The Conservative Party struggles to critique Labour’s proposal to recruit 6,500 “new” teachers because they are stuck in the outdated mindset that taxes fund government spending. Once you get beyond that, explaining the proposal is straightforward.

Redistributing Resources

Labour’s plan will make private education more expensive by ending tax breaks for independent private schools.

This policy shift aims to move teachers from the private sector to the public sector. The so-called “new” 6,500 teachers Labour promises to recruit are actually existing teachers in independent schools who will move to the public sector as demand in the independent sector decreases.

The VAT change is a strategic move to redistribute resources rather than to generate revenue. This shift could significantly transform the UK’s educational landscape, with more independent private schools becoming publicly funded free schools.

Necessarily, it means the pupils move across with these new free schools. You’ll note that Labour’s pledge never discounted that possibility. They never said the pupil/teacher ratio would improve. And, of course, no journalist has picked them up on that point.

The Correct Perspective on Taxation and Spending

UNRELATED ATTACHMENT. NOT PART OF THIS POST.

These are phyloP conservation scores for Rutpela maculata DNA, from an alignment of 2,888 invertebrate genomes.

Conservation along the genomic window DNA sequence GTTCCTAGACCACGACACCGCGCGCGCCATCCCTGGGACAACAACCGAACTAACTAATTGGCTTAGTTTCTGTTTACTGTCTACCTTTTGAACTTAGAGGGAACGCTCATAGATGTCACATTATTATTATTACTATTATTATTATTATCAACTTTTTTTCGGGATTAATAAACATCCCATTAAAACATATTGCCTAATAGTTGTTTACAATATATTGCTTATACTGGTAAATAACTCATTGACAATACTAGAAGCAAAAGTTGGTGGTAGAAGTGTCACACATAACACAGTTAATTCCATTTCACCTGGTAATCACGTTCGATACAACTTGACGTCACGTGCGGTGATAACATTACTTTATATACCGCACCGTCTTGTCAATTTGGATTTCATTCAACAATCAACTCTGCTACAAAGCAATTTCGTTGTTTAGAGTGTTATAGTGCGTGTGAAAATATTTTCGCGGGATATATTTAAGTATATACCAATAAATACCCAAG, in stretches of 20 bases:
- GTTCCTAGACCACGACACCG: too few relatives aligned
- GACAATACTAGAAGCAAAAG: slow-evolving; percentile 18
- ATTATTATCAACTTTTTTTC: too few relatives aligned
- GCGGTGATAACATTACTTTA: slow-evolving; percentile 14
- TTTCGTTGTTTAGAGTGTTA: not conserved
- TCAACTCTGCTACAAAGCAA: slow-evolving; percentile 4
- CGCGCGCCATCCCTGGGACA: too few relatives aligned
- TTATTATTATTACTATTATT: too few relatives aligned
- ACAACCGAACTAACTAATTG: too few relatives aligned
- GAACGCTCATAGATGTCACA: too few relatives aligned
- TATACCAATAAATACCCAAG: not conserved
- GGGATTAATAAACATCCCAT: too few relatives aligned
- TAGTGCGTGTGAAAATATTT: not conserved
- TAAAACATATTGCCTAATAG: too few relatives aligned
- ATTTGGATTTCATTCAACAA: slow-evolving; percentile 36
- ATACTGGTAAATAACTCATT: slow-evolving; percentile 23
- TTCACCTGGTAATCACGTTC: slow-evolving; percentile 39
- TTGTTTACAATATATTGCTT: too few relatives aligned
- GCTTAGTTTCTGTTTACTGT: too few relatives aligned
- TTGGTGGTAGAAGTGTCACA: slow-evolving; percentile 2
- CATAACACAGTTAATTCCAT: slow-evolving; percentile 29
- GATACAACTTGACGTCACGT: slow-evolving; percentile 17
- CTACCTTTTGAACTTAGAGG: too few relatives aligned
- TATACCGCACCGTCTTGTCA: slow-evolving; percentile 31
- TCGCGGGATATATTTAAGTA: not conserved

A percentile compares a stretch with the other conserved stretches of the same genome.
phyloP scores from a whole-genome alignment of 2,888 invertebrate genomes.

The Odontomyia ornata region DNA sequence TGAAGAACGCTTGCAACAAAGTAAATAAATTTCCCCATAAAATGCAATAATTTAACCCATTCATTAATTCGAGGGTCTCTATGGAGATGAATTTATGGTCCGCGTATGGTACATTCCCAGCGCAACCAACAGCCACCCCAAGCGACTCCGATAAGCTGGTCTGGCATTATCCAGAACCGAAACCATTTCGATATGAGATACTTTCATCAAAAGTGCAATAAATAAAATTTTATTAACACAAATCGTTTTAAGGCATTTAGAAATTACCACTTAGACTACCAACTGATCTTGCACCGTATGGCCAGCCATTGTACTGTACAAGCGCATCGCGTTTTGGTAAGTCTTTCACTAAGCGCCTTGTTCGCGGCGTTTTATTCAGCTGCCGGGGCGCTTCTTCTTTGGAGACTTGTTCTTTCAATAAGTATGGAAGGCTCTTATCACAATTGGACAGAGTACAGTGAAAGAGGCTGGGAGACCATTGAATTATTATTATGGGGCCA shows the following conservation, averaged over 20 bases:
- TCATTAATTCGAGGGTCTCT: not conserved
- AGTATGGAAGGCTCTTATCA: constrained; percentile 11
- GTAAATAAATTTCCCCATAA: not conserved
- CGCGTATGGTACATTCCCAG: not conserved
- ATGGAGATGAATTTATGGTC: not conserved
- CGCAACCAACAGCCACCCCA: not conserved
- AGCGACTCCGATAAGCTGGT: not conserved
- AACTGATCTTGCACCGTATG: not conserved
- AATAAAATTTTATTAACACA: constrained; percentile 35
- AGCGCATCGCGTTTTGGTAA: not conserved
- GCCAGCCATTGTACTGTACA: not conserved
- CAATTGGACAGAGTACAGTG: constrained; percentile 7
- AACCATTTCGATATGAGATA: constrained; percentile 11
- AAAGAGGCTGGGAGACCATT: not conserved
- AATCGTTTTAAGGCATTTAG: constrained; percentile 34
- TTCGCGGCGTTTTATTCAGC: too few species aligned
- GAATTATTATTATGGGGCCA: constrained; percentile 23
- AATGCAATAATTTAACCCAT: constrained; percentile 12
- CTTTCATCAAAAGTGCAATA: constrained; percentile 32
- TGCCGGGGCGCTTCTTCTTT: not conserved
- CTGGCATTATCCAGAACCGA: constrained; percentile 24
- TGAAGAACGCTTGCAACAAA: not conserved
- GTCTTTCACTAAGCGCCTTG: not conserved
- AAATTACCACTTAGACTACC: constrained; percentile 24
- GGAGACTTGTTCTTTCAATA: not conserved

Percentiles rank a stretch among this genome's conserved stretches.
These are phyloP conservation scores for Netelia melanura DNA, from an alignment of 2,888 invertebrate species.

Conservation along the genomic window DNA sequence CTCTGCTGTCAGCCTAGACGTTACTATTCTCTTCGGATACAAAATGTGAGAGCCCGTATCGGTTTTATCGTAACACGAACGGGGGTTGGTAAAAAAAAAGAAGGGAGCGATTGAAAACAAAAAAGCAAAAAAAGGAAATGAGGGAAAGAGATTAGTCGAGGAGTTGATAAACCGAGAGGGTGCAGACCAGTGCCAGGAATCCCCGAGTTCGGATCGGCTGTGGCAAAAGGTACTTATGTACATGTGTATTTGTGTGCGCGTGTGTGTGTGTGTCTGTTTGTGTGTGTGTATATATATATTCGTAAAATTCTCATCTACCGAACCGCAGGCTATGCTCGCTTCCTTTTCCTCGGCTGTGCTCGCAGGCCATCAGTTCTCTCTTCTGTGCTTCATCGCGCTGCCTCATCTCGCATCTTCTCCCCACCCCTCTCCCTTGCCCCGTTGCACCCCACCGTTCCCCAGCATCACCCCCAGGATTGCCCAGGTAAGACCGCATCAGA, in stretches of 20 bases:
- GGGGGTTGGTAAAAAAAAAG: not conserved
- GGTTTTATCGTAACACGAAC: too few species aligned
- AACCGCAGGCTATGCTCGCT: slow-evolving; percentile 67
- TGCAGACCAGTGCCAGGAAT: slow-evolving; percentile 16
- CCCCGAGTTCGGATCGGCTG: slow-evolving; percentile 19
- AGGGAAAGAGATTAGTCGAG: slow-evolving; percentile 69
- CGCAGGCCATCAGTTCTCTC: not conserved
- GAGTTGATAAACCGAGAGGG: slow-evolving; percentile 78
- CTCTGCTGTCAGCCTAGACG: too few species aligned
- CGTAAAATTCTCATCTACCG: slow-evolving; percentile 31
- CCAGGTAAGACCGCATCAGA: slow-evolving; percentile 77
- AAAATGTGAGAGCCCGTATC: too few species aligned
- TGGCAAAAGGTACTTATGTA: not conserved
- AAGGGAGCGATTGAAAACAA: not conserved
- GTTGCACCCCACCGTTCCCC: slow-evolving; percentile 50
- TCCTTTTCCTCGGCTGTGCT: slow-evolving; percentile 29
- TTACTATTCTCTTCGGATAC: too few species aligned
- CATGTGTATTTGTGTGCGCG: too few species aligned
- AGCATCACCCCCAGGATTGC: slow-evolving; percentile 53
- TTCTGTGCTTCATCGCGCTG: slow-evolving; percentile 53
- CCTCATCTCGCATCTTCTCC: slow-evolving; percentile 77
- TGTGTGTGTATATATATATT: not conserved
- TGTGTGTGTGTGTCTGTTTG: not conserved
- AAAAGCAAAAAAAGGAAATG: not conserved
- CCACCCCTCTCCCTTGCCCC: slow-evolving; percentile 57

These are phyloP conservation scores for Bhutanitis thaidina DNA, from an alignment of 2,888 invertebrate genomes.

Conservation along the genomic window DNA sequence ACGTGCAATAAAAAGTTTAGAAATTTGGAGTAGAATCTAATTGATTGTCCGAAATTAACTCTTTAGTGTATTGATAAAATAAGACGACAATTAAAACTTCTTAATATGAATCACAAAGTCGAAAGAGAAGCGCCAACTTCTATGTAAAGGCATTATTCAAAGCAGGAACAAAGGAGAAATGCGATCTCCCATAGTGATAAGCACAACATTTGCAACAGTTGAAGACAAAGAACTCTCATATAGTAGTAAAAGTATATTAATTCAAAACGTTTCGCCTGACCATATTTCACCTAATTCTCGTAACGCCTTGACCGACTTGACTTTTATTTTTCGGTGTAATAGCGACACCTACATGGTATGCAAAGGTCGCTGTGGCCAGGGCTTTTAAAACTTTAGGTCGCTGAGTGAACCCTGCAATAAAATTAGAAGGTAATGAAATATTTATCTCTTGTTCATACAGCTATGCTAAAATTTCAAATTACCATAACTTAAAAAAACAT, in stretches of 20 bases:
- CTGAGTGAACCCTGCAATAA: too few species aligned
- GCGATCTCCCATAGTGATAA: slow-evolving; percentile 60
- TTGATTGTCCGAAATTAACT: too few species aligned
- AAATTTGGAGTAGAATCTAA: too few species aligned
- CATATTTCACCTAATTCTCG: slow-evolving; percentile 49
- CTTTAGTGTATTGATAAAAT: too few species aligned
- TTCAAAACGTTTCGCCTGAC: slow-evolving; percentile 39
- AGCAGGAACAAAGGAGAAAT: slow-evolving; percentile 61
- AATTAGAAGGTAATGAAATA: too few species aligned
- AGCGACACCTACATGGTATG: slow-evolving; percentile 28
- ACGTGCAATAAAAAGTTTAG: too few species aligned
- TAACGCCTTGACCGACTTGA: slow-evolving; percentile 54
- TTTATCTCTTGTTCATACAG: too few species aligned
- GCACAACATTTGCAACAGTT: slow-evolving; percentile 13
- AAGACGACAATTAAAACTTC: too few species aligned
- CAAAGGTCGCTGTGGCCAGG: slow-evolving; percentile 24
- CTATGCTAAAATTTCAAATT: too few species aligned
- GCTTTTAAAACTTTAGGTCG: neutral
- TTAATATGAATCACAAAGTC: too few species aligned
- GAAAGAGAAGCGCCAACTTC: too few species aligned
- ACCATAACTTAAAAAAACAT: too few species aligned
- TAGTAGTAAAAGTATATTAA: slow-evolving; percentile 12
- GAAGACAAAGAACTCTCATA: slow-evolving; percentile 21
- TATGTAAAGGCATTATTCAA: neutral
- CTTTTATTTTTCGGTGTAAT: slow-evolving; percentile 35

The UK, which issues its own currency, doesn’t need to collect taxes to fund spending. Instead, the government credits bank accounts with payments, which causes taxation to happen as the money moves from hand to hand over time — like a stone skipping across a pond.

Mathematically, the total tax take is a geometric series, not a simple sum. In the UK, it will always be about 90% of whatever the government spends, largely regardless of the tax rates. (The other 10% is money people have decided to save, not spend.). This means that Labour’s proposed VAT change on private school fees will not “raise money” in the traditional sense. Tax changes on their own are distributional, not accumulative.

Instead, the increased spending on free school transition will cause an increase in the total tax-take, which will be about 90% of any increased spending. A Labour Treasury will mark the remaining 10% as “capital spend”, so it all neatly falls within their “fiscal rules” (which are similarly an act of misdirection Derren Brown would be proud of).


The headline-grabbing promise of 6,500 new teachers is part of a broader strategy to integrate private education resources into the public sector, presumably because Labour believe it will improve overall educational quality.

The VAT change will encourage independent private schools to transition into free schools, similar to the transformation of Batley Grammar School in 2011. Batley Grammar School moved from a fee-paying independent school to a state-funded Free School, becoming the first Free School in Yorkshire.

Labour wants more Batley Grammar Schools.

Always look beyond the headline. Everything in politics is cleverly designed to get you to jump to conclusions.

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